Today, I read Louise Bethlehem's "Materiality and the Madness of Reading," a highly poststructural discussion of corporeality in Elizabeth Costello. Although her ostensible aim is to establish, in Derridean terms, how Coetzee's novel contains traces "of South African literary culture" despite being written by an Australian and set primarily away from Africa, Bethlehem's study spends far more time entering into the rarefied discourses of body, language, and representation. Those of a more theoretical bent will likely find this essay thought-provoking.
For tomorrow: Read or plan.
Bethlehem, Louise. "Materiality and the Madness of Reading: J. M. Coetzee's Elizabeth Costello as Post-Apartheid Text." Journal of Literary Studies. 21.3-4 (2005): 235-54.
Fraser, David. Rev. of The Lives of Animals, by J. M. Coetzee, et. al. The Quarterly Review of Biology 76.2 (2001): 215-216.
Jones, Diana Nelson. Rev. of Elizabeth Costello, by J. M. Coetzee. Pittsburgh Post-Gazette 9 Nov. 2003. Available online.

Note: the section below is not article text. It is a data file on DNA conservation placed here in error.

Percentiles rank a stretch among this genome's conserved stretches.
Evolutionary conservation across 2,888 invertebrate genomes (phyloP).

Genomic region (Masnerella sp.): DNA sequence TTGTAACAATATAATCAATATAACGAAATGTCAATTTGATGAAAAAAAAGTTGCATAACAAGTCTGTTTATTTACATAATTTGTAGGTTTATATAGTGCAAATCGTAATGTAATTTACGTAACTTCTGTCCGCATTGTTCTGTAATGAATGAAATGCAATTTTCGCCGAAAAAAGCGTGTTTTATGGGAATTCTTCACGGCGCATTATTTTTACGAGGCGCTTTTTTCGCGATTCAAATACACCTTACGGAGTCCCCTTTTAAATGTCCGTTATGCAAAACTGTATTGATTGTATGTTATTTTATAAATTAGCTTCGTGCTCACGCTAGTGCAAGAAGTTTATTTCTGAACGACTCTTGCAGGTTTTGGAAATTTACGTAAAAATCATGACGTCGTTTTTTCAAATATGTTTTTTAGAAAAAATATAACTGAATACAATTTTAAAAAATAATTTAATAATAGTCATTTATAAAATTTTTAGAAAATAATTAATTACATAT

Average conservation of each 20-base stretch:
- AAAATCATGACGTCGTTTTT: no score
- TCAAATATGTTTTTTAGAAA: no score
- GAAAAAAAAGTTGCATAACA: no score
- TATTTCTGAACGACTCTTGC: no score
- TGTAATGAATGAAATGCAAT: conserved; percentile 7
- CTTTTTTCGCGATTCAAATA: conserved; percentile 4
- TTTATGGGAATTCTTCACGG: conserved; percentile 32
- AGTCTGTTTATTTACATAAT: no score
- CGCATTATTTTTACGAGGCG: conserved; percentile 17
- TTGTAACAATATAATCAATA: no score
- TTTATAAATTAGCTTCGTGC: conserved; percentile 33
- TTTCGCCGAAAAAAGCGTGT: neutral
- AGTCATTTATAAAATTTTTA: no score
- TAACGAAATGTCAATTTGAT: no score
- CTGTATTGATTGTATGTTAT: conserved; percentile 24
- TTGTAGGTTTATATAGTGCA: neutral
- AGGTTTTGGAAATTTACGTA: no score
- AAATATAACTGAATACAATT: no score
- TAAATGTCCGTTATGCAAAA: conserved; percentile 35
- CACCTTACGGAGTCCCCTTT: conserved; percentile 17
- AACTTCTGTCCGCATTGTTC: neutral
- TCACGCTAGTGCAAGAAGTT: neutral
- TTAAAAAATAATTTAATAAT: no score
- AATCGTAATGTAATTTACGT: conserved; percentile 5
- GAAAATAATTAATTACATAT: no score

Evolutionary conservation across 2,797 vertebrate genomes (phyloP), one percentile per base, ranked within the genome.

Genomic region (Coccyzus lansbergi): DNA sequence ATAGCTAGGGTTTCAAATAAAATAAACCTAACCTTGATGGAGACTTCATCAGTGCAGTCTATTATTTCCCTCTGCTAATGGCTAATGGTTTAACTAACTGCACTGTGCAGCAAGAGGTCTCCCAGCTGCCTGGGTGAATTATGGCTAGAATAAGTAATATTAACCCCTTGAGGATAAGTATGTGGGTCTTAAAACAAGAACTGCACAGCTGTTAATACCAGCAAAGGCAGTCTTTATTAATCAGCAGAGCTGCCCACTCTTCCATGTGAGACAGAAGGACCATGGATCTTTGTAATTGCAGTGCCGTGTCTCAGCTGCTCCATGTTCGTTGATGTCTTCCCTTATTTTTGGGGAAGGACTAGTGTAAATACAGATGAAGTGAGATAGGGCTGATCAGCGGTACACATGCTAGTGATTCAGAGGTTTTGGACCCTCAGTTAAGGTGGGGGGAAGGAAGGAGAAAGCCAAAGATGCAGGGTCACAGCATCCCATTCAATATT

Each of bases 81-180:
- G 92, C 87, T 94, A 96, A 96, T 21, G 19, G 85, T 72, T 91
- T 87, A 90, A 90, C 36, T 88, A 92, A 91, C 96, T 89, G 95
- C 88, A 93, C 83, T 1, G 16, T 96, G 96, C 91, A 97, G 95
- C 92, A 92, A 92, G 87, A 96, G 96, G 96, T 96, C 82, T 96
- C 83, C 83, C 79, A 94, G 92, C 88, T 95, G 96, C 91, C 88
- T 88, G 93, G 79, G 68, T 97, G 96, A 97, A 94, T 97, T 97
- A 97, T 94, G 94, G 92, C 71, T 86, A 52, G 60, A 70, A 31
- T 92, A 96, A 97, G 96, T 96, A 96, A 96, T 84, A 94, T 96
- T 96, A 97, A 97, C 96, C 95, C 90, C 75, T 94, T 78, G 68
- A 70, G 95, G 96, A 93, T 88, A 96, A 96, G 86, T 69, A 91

Maslin, Janet. "The Mockery Can Still Sting With a Target in the Mirror." Rev. of Elizabeth Costello, by J. M. Coetzee. The New York Times 21 Oct. 2003. Available online.
Moore, Caroline. "Lessons Drawn From Fiction." Rev. of Elizabeth Costello, by J. M. Coetzee. 8 Sept. 2003. Available online.
When I read James Wood's review of Disgrace last August, his contemptuous tone left a bad taste in my mouth, and I said so in the post I wrote that day. Today, with some curiosity, I picked up Mr. Wood's write-up of Elizabeth Costelloand was somewhat surprised by the near-reverent language with which the critic assesses the novel.
Wood, of course, is one of the world's better English-language literary critics and, when a novel piques his interest or evokes his passion for literature, he tends to pen some of the most insightful and assessable reviews you'll ever come across. Happily, his review of Elizabeth Costello falls into this category. After dismissing the understandable aversion some readers have to the author's curious framing of the novel and positing that Coetzee is not simply "protecting himself by pre-empting criticism" or shying away from taking ownership of often unreasonable ideas, Wood insists, rather lyrically, that the then newly-minted Nobel Laureate has crafted a supreme defense of literature and emotion against the unfeeling onslaughts of some of the modern world's more disarmingly rational approaches to existence. Ultimately, Wood argues, Elizabeth Costello "inclines towards death" while celebrating the beauty of the sympathetic possibilities of the human imagination.